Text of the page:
If you need more protein intake for prevent muscle loss and/or for nutritional needs, supplements are an easy and safe way to add extra protein in your diet. There are many varieties of protein powers available, such as Animal-based protein powders include casein, whey, and collagen and plant-based protein powders include soy, pea, rice, and hemp.
Concentrate: About 70–80% protein; contains some lactose (milk sugar) and fat and has the best flavor.
Isolate: 90% protein, or higher; contains less lactose and fat and lacks a lot of the beneficial nutrients found in whey protein concentrate.
Hydrolysate: Also known as hydrolyzed whey, this type has been pre-digested so that it gets absorbed faster. It causes a 28–43% greater spike in insulin levels than isolate.
Whey protein concentrate seems to be the overall best option. If tolerance is an issue, or try to boost protein while keeping carbs and fat low, whey protein isolate — or even hydrolysate — may be a better option.
A commonly recommended dosage is 1–2 scoops (around 25–50 grams) per day, usually after workouts, or follow the serving instructions on the packaging. Elderly may adjust accordingly per medical recommendations for individual nutritional needs. Generally speaking, whey protein has an excellent safety profile and most people can consume it without problems. However, be aware that both plant and animal proteins can cause inflammation and digestive issues.
When trying a new protein powder, pay attention to how your body responds. As with any supplement, you may wish to take a break every so often or alternate between different products.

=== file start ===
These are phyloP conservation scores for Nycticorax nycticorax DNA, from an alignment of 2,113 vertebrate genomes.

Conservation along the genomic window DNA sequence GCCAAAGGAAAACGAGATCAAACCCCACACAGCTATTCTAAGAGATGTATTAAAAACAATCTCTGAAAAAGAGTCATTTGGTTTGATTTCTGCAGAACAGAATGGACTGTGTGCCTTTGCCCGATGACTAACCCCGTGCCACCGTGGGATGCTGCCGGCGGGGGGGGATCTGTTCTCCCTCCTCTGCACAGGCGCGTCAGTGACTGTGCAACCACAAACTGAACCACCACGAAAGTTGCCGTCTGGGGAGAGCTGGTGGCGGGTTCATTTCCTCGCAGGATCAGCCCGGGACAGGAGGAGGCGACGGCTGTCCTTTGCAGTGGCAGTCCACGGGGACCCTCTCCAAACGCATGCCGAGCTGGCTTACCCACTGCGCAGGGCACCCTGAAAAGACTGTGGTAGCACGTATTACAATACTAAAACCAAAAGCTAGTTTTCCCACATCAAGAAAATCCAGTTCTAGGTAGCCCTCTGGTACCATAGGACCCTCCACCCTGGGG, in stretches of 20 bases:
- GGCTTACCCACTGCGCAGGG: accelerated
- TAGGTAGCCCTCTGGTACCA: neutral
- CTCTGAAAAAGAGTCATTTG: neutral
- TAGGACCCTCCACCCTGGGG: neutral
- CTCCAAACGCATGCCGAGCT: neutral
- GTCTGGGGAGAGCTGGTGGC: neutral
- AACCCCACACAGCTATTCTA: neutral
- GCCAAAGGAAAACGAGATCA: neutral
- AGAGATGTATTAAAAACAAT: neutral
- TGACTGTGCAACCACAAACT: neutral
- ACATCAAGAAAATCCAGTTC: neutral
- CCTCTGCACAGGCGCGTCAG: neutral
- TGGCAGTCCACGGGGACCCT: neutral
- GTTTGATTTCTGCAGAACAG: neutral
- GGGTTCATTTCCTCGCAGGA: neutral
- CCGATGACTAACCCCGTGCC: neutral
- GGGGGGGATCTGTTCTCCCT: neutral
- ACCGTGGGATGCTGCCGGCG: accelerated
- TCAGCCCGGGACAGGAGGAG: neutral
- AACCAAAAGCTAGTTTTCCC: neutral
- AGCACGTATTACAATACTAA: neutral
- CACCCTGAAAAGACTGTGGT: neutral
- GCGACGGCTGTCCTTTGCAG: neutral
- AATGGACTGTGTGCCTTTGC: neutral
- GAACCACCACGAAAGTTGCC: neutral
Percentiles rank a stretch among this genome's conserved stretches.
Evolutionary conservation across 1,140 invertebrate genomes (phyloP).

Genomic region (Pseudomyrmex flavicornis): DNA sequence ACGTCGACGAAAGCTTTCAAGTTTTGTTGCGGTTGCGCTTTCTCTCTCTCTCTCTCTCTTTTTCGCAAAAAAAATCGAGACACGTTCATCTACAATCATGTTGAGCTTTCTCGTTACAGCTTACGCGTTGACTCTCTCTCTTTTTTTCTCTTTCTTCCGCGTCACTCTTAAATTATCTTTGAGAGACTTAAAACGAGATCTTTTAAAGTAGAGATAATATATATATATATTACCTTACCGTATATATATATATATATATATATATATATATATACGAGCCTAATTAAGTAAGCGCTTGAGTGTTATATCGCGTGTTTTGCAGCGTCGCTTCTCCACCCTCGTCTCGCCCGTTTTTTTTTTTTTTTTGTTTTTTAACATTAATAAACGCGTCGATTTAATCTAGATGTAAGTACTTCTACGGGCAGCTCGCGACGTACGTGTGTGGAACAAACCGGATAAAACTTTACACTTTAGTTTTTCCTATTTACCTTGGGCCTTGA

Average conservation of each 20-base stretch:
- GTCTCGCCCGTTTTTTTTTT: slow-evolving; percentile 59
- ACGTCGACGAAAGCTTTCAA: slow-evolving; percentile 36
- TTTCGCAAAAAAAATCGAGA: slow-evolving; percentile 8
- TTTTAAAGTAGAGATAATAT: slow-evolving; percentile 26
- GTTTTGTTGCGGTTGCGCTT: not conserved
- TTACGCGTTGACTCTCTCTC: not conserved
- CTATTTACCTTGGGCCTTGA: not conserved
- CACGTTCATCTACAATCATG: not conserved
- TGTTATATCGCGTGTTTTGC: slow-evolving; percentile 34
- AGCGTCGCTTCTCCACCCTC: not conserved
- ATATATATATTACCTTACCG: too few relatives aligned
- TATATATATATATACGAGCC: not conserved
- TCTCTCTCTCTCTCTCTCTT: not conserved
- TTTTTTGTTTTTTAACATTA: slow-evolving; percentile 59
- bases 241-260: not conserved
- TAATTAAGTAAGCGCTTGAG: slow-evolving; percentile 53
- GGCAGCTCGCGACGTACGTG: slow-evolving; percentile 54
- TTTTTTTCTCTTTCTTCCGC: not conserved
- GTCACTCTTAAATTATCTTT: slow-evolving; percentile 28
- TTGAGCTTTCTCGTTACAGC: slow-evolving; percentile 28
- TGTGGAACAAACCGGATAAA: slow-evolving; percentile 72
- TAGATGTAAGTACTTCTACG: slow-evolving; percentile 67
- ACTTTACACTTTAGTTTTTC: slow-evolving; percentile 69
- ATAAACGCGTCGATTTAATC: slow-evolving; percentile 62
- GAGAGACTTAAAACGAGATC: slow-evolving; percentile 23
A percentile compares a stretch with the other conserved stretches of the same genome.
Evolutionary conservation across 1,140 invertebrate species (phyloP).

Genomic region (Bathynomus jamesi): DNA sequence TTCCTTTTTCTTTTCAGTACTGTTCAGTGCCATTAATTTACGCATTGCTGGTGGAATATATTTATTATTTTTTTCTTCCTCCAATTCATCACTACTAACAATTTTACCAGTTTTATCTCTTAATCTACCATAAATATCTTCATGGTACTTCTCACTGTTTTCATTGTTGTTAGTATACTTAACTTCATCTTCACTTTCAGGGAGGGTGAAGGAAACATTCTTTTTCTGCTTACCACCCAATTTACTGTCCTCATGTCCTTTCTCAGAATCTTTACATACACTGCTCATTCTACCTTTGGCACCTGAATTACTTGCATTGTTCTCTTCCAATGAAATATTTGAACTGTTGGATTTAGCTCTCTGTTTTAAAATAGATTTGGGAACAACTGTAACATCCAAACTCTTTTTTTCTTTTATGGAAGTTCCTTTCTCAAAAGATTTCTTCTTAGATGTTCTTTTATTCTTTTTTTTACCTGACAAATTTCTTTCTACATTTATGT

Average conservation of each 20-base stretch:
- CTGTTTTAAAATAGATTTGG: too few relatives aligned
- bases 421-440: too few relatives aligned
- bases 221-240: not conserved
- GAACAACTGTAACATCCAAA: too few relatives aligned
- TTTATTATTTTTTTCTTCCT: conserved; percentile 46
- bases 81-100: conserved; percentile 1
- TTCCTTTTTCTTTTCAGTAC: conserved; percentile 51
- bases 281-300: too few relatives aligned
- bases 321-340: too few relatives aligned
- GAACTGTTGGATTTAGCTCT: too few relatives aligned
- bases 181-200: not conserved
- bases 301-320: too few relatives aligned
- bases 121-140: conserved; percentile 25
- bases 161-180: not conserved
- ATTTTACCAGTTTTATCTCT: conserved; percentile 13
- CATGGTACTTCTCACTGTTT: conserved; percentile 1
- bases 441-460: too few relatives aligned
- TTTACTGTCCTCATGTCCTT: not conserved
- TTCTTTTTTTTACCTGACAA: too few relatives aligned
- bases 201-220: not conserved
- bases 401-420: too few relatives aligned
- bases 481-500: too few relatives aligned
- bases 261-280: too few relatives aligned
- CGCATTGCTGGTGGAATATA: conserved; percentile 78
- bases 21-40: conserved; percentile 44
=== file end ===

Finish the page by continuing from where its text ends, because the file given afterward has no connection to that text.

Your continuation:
Exercise and resistance training for muscle strength
The guidelines for physical activity for adults aged 65 years and older, as recommended by the World Health Organization are:
Older adults should do at least 150 minutes of moderate-intensity aerobic physical activity throughout the week or do at least 75 minutes of vigorous-intensity aerobic physical activity throughout the week or an equivalent combination of moderate- and vigorous-intensity activity.
Aerobic activity should be performed in bouts of at least 10 minutes duration.
For additional health benefits, older adults should increase their moderate-intensity aerobic physical activity to 300 minutes per week, or engage in 150 minutes of vigorous-intensity aerobic physical activity per week, or an equivalent combination of moderate-and vigorous-intensity activity.
Older adults, with poor mobility, should perform physical activity to enhance balance and prevent falls on 3 or more days per week.
Muscle-strengthening activities, involving major muscle groups, should be done on 2 or more days a week.
When older adults cannot do the recommended amounts of physical activity due to health conditions, they should be as physically active as their abilities and conditions allow.
Adequate dietary protein intake combined with physical activity is essential for healthy aging. Including resistance exercise several times per week is considered to be crucial to maintain muscle strength, maintain muscle mass, and reduce falls and fractures.
Track daily food diary for a week for protein intake self-evaluation
Get start or continue exercise routine with resistant training
Disclaimer: This information is for educational and informational purposes only. It is not medical advice. Consult your healthcare professional for personal conditions.